On using pre and postconditions to tackle the aspect scheduling problem by rewriting systems: a design-level approach

By: Toufik Benouhiba, Amina Boudjedir


The aspect-oriented paradigm promises separation of crosscutting concerns by modularizing them as aspects. This paradigm allows then weaving aspects upon some points in the base system. Unfortunately, the interaction of aspects may have an undesirable effect on each other and/or on the base system if they are executed in any order. Many works tried to solve this problem but the proposed solutions were either limited to some simple models of aspects or used to check if a set of temporal properties is preserved when aspects are introduced. In this paper, we propose a framework based on extended UML diagrams (class and state/transition diagrams) in order to make the detection of undesirable interaction more powerful and realistic. This framework relies on finite state automata (FSA); it transforms the interaction problem into a reachability issue. In fact, bad interaction is expressed as a generic LTL property which is independent of the system to be verified. This property can be checked using any model-checker like Maude. To concretize the proposed framework, we propose a rewriting system that allows an implicit construction of the FSA of the base system and the aspects in addition to the aspects composition and the weaving mechanism. Therefore, the proposed system defines a translation scheme of UML models into rewriting logic specifications written in Maude language. Thanks to the advances of the on-the-fly technique in Maude, the use of its LTL model-checker avoids a systematic exploration of all possible combinations of the aspects. The approach will be illustrated by a case study in order to explain how it works.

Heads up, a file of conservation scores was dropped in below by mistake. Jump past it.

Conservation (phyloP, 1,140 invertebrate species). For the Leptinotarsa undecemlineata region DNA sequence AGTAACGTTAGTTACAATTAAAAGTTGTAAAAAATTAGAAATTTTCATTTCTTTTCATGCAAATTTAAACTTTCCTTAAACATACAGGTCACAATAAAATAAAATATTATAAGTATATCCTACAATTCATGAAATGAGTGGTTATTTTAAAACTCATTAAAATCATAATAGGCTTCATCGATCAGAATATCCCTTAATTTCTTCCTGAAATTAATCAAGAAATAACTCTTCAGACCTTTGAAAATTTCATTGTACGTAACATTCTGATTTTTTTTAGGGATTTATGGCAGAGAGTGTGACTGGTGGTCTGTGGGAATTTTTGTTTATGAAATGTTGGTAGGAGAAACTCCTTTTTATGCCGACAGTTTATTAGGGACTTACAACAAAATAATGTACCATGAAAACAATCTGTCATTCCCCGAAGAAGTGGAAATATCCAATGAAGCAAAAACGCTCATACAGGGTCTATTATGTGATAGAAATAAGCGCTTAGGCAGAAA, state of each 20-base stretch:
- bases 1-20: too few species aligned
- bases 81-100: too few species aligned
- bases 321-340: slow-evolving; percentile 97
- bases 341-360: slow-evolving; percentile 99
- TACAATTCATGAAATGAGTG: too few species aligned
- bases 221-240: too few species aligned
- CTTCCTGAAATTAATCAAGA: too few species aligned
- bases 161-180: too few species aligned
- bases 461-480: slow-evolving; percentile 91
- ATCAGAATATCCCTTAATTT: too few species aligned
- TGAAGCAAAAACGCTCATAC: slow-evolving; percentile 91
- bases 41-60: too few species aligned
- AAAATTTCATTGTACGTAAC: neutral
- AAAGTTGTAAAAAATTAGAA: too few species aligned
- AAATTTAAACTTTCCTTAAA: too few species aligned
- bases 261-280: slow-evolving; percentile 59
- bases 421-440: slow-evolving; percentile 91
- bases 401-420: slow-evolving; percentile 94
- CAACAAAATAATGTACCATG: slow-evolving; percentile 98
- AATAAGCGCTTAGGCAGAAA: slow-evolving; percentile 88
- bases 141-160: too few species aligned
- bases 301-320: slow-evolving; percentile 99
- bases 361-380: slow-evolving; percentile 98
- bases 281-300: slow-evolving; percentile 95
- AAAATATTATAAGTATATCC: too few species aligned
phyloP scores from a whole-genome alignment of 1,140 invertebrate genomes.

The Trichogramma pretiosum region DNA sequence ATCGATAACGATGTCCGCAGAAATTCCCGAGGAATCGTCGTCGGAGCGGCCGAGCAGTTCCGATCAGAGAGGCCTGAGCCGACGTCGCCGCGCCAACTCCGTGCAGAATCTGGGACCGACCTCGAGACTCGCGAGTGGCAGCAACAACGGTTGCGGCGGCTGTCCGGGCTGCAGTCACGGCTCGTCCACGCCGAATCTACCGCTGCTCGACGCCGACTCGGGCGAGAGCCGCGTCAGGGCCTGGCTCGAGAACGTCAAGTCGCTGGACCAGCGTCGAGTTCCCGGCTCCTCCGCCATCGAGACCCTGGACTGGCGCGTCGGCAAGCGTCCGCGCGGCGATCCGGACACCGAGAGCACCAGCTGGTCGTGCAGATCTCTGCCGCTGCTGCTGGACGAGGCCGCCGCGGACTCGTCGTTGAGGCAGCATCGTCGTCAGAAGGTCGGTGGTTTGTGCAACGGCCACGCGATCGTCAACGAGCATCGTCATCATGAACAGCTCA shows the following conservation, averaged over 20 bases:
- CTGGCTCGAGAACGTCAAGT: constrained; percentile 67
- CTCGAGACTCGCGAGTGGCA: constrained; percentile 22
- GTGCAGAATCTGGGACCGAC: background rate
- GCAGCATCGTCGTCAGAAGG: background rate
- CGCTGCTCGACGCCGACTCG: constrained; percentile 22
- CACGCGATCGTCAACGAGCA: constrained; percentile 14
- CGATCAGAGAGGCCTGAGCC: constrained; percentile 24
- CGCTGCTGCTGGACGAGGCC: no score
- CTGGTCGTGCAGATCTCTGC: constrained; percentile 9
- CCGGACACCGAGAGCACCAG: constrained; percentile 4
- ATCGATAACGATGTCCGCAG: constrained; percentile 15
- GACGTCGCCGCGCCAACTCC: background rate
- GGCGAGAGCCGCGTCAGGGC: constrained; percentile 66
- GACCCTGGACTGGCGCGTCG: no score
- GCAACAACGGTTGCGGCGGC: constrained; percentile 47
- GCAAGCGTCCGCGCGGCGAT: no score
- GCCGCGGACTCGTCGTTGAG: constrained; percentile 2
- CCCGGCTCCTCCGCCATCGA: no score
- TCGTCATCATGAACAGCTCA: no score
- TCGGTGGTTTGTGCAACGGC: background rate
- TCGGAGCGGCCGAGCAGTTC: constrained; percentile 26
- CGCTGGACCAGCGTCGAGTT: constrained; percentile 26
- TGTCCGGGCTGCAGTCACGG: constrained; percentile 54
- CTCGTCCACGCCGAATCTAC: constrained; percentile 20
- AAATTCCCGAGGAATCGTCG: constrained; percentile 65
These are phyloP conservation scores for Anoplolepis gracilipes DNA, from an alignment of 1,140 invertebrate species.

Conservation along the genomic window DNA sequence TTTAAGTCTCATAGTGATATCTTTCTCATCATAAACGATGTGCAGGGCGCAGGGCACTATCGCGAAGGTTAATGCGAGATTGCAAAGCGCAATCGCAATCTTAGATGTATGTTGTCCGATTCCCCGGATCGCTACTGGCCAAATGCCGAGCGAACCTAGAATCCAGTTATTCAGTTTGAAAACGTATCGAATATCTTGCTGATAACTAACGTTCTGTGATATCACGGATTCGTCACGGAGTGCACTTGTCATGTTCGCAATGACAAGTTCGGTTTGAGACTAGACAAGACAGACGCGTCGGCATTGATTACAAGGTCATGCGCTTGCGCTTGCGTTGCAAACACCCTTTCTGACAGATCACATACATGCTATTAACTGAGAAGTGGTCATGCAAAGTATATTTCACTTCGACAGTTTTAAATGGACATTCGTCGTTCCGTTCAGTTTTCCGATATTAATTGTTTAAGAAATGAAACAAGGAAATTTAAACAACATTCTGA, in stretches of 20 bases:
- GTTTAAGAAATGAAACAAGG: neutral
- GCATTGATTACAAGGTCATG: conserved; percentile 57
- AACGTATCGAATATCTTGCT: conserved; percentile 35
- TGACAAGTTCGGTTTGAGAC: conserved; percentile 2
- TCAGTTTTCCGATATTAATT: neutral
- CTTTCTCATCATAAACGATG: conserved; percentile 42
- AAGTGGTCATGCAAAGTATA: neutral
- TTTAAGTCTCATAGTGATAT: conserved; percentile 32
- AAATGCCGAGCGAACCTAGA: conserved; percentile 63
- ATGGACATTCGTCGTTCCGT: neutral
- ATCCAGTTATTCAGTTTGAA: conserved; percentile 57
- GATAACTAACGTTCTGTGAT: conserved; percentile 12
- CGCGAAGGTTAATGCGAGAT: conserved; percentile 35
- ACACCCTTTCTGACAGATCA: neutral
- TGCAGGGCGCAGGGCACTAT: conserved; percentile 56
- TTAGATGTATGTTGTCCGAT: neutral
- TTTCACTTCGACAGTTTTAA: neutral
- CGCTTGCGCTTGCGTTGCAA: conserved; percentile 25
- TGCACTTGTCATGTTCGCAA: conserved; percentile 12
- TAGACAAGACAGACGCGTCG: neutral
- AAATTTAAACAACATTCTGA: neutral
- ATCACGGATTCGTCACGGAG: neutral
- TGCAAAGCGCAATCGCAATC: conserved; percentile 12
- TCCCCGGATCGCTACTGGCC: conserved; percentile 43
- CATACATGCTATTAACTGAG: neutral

Aspect interaction, finite state automata, pre/postconditions, scheduling, UML class and state/transition diagrams, LTL, rewriting systems

Cite as:

Toufik Benouhiba, Amina Boudjedir, “On using pre and postconditions to tackle the aspect scheduling problem by rewriting systems: a design-level approach”, Journal of Object Technology, Volume 13, no. 6 (December 2014), pp. 1:1-32, doi:10.5381/jot.2014.13.6.a1.

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